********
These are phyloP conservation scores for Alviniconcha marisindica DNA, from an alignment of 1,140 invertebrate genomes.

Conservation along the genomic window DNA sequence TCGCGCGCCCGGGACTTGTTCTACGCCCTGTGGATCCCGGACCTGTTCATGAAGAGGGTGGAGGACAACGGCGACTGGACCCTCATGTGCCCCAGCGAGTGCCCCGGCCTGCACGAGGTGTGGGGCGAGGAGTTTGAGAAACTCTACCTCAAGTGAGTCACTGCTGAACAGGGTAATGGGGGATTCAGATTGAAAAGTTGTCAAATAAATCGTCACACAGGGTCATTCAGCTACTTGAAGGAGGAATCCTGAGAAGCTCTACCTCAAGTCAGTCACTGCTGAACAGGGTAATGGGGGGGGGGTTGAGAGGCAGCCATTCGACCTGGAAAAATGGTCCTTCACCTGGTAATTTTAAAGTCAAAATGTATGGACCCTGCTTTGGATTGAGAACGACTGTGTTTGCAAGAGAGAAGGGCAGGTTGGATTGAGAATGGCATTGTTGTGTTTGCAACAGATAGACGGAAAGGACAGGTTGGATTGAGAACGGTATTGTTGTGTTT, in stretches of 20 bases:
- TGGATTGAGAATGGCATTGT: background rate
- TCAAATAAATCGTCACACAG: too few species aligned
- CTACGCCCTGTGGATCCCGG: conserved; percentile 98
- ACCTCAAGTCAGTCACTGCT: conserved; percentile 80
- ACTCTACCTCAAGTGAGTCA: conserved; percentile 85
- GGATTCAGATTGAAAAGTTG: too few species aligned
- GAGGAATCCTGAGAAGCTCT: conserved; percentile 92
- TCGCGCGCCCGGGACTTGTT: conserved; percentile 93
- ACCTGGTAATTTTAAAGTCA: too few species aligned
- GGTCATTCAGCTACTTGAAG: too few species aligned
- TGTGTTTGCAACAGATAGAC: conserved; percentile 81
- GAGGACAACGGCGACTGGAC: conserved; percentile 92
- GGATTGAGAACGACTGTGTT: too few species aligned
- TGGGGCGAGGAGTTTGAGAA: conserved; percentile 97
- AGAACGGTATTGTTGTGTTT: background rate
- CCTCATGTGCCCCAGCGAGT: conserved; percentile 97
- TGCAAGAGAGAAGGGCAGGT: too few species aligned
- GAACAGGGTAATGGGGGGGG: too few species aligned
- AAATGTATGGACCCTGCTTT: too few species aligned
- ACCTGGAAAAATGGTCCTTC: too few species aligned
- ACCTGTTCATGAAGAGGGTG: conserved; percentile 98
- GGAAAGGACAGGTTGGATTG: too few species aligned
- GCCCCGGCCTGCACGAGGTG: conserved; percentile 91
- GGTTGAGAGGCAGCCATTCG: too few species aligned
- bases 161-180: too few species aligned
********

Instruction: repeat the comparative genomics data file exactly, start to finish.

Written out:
These are phyloP conservation scores for Alviniconcha marisindica DNA, from an alignment of 1,140 invertebrate genomes.

Conservation along the genomic window DNA sequence TCGCGCGCCCGGGACTTGTTCTACGCCCTGTGGATCCCGGACCTGTTCATGAAGAGGGTGGAGGACAACGGCGACTGGACCCTCATGTGCCCCAGCGAGTGCCCCGGCCTGCACGAGGTGTGGGGCGAGGAGTTTGAGAAACTCTACCTCAAGTGAGTCACTGCTGAACAGGGTAATGGGGGATTCAGATTGAAAAGTTGTCAAATAAATCGTCACACAGGGTCATTCAGCTACTTGAAGGAGGAATCCTGAGAAGCTCTACCTCAAGTCAGTCACTGCTGAACAGGGTAATGGGGGGGGGGTTGAGAGGCAGCCATTCGACCTGGAAAAATGGTCCTTCACCTGGTAATTTTAAAGTCAAAATGTATGGACCCTGCTTTGGATTGAGAACGACTGTGTTTGCAAGAGAGAAGGGCAGGTTGGATTGAGAATGGCATTGTTGTGTTTGCAACAGATAGACGGAAAGGACAGGTTGGATTGAGAACGGTATTGTTGTGTTT, in stretches of 20 bases:
- TGGATTGAGAATGGCATTGT: background rate
- TCAAATAAATCGTCACACAG: too few species aligned
- CTACGCCCTGTGGATCCCGG: conserved; percentile 98
- ACCTCAAGTCAGTCACTGCT: conserved; percentile 80
- ACTCTACCTCAAGTGAGTCA: conserved; percentile 85
- GGATTCAGATTGAAAAGTTG: too few species aligned
- GAGGAATCCTGAGAAGCTCT: conserved; percentile 92
- TCGCGCGCCCGGGACTTGTT: conserved; percentile 93
- ACCTGGTAATTTTAAAGTCA: too few species aligned
- GGTCATTCAGCTACTTGAAG: too few species aligned
- TGTGTTTGCAACAGATAGAC: conserved; percentile 81
- GAGGACAACGGCGACTGGAC: conserved; percentile 92
- GGATTGAGAACGACTGTGTT: too few species aligned
- TGGGGCGAGGAGTTTGAGAA: conserved; percentile 97
- AGAACGGTATTGTTGTGTTT: background rate
- CCTCATGTGCCCCAGCGAGT: conserved; percentile 97
- TGCAAGAGAGAAGGGCAGGT: too few species aligned
- GAACAGGGTAATGGGGGGGG: too few species aligned
- AAATGTATGGACCCTGCTTT: too few species aligned
- ACCTGGAAAAATGGTCCTTC: too few species aligned
- ACCTGTTCATGAAGAGGGTG: conserved; percentile 98
- GGAAAGGACAGGTTGGATTG: too few species aligned
- GCCCCGGCCTGCACGAGGTG: conserved; percentile 91
- GGTTGAGAGGCAGCCATTCG: too few species aligned
- bases 161-180: too few species aligned